Variations on McCalls M7542

I am embracing #YearoftheSleeve, at long last! As you might remember, I am still on a retail fast (only one emergency pair of trousers bought since 1st Jan 2015), so the only way to access trends and fashion is through sewing my own. Flutter sleeves are everywhere this year, both in shops and in our very own sewosphere. And McCalls made it all easier with this pattern, M7542, a simple top with a lot of sleeve variations, that can be a great starting point for all sort of yummy designs. And so I jumped on the band wagon and bought the pattern to have a play myself. I was really gutted I didn’t get around to actually entering the competition, but there were some great winners that provided loads of inspiration.

This what my contribution would have been, had I finished it on time…

M7542 BW Stripes (2017) #01

M7542 BW Stripes (2017) #10

I know you guys love a bit of back story, so allow me to tell you about how this blouse ended up happening…

So, two weekends ago, my best friend was visiting from Romania, so I took the excuse to make her something quick and also do a test of the pattern. You might have seen this pic on Instagram.

M7542 trumpet sleeve floral

Overall, a success and absolutely perfect fit to my friend’s tastes, it was the right use for this piece of floral fabric that I randomly picked up at a pattern and fabric exchange last year. You might know by now that I am absolutely not a floral kind of girl at all (not sure what I was thinking really when I picked it up) at it was so great to turn it into a gift that will make someone really happy. Having finished it, I also realised that I need to increase the hip width to fit me, as well as shorten it a bit (my friend is a bit narrower in the hips than me), so a win win situation after all. I also tested a modification of the back, with a deep v-neck instead of the more demure crew neck version.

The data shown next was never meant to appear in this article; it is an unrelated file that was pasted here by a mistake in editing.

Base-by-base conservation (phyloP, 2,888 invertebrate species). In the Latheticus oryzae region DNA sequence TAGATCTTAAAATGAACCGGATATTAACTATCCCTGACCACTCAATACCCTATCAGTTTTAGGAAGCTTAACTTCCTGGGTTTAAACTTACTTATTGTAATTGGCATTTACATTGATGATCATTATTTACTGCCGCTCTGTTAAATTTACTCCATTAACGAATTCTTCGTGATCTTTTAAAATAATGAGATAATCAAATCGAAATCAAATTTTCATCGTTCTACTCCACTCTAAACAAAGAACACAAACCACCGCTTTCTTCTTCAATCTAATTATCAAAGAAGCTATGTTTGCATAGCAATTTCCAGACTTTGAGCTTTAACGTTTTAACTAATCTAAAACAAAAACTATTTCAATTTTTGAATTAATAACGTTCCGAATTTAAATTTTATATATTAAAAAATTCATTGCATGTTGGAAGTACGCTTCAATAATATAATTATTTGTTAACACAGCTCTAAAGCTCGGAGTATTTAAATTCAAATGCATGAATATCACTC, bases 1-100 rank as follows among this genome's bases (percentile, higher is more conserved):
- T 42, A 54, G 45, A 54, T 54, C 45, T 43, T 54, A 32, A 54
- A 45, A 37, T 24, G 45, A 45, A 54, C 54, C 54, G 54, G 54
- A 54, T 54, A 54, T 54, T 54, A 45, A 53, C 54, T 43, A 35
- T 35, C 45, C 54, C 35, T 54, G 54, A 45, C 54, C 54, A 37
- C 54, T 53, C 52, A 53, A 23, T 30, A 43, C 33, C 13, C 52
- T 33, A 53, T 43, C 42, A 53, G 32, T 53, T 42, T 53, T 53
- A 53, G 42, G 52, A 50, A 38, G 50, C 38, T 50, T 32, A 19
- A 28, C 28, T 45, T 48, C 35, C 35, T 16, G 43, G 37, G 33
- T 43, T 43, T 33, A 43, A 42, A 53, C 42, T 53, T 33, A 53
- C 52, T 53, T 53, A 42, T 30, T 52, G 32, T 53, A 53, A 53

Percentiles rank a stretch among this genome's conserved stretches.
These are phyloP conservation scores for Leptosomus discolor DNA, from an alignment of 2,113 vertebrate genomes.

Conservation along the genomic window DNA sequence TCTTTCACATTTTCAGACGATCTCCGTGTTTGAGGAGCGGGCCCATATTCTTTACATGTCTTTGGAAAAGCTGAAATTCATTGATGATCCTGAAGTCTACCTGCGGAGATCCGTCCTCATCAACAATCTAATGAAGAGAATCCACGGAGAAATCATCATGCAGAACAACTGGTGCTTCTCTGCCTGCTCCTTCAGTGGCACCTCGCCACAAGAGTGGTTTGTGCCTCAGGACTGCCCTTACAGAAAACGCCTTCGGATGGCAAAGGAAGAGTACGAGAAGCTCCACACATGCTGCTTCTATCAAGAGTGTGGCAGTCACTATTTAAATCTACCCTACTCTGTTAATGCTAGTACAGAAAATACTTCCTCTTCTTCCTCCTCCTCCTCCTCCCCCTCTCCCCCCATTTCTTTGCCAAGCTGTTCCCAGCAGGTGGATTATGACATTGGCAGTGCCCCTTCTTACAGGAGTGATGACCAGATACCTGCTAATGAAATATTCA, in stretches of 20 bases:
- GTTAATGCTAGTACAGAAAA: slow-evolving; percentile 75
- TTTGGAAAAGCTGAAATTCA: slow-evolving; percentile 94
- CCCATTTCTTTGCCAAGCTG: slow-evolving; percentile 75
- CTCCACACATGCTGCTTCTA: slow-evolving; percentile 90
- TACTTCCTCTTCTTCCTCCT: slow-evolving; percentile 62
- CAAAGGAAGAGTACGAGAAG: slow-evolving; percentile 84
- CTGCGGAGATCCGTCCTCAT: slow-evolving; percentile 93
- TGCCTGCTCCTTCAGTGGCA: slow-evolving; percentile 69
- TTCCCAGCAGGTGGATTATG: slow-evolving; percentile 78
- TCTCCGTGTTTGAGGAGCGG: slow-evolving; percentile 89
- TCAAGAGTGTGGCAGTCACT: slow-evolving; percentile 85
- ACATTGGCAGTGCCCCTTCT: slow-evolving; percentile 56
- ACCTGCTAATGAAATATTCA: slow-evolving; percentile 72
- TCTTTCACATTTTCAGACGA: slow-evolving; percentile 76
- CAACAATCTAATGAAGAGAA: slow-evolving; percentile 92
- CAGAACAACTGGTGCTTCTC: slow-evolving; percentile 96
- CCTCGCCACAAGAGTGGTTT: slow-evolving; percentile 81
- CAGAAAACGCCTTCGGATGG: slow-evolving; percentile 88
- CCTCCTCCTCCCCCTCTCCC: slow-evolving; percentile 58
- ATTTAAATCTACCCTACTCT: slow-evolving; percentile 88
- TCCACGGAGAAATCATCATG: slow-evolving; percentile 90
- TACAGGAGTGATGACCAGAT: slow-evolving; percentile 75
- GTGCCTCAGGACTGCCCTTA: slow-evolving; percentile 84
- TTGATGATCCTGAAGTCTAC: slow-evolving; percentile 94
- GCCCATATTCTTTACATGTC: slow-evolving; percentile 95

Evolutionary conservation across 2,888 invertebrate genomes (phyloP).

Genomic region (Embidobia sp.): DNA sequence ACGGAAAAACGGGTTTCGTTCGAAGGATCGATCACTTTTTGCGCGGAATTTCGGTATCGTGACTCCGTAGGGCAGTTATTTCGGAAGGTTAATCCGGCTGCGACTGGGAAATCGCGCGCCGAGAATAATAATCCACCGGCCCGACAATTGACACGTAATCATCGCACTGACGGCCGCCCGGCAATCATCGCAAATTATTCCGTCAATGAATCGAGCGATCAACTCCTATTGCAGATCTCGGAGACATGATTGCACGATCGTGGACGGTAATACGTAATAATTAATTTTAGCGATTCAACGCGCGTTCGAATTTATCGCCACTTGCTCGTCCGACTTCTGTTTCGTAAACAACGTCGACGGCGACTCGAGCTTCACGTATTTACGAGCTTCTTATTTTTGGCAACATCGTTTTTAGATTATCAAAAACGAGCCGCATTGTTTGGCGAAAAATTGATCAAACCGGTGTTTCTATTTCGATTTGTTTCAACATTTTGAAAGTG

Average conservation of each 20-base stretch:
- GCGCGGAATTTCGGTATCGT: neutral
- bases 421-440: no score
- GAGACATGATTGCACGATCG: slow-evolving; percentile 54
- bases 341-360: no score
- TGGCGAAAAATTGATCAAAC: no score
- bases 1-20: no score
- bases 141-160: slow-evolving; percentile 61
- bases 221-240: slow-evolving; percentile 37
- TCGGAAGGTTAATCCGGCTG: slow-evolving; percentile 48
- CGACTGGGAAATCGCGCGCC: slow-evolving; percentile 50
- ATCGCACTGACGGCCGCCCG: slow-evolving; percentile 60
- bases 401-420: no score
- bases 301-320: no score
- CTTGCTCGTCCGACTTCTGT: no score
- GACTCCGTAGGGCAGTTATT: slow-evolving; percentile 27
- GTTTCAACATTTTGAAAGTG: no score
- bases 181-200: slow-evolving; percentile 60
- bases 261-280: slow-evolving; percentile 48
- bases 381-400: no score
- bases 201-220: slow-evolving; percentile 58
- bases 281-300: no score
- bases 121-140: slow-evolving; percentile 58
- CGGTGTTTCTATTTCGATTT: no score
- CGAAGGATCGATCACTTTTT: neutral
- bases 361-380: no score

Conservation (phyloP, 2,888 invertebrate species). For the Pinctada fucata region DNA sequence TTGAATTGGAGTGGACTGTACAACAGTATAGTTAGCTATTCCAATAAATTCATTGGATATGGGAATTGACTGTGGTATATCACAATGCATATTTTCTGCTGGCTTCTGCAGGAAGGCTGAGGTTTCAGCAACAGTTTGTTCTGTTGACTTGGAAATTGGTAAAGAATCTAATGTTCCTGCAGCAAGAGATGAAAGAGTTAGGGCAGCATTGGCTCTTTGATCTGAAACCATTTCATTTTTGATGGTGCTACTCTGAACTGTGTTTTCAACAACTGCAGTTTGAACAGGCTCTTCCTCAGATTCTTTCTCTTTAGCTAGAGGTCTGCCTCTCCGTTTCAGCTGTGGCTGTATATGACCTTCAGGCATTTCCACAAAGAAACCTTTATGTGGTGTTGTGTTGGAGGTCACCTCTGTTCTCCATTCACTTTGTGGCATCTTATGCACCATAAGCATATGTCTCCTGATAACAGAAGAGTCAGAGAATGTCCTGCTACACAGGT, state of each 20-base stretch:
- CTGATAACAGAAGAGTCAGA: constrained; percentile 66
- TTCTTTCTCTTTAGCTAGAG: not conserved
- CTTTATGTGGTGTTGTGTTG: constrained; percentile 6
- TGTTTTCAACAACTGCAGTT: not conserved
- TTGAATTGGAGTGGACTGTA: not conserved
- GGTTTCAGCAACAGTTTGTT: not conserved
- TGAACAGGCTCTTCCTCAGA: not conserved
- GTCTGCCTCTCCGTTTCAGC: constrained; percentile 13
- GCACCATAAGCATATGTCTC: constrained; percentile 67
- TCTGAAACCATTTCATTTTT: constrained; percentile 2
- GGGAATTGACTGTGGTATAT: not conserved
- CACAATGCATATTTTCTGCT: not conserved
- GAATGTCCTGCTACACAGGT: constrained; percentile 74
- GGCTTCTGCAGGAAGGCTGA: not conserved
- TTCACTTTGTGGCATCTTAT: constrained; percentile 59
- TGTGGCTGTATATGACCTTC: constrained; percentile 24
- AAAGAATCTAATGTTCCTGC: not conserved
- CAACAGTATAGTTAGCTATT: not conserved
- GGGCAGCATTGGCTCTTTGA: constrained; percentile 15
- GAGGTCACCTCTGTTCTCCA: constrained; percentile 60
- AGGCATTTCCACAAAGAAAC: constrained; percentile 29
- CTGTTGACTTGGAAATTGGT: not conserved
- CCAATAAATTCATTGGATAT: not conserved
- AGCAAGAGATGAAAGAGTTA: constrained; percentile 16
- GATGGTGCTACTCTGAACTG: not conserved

FullSizeRender 2

I also really liked the idea of some ties combined with the flutter sleeves, as inspired by this M&S blouse:

136f82e6c9bdc7f57ed61b8d0fe5659f

So, taking all this into account, here is what resulted:

M7542 BW Stripes (2017) #11

M7542 BW Stripes (2017) #07

And here are the details:

Pattern: McCalls M7542, view D. I cut a size 10 and graded to 12 at the hips, with length of view E (shorter).

Fabric: Stripped viscose, that I picked up at last April’s London Pattern Swap as well. It was about 1m and I had to do some creative cutting to get it all to work. I also use a bit of poly-cotton bias binding for the neckline finishing.

Alterations: You might have already gathered that I changed the neckline at the back into a deep V and also tweaked the front neckline to a more boat-like shape than the base-of the neck original one. Because of these changes, and also because I hate the darn things, I replaced the facings with shop bought bias binding (didn’t have enough fabric to make self made bias). I added side ties, out of the little fabric I had left. I would have liked them to be chunkier, but there just wasn’t enough fabric left. I also reduced the length by about 5 cm.

M7542 BW Stripes (2017) #02

M7542 BW Stripes (2017) #07

Construction: This is a really straightforward project, there really is nothing complicated with regards to the construction. I overlocked all edges for a neat finishing and use bias binding for the neckline as I already mentioned. The one thing I did differently from version one is sewing the ‘trumpet’ to the sleeve flat, rather than in the round. Also, use two rows of gathering instead of one, it will allow for better control and distribution of the volume. I finished the hem and sleeve edges with a very narrow overlock stitch, then turned it over and sewed down very close to the edge. I just could not get my narrow hem foot to work for love nor money (any tips on using a Pfaff narrow hem foot are very welcome).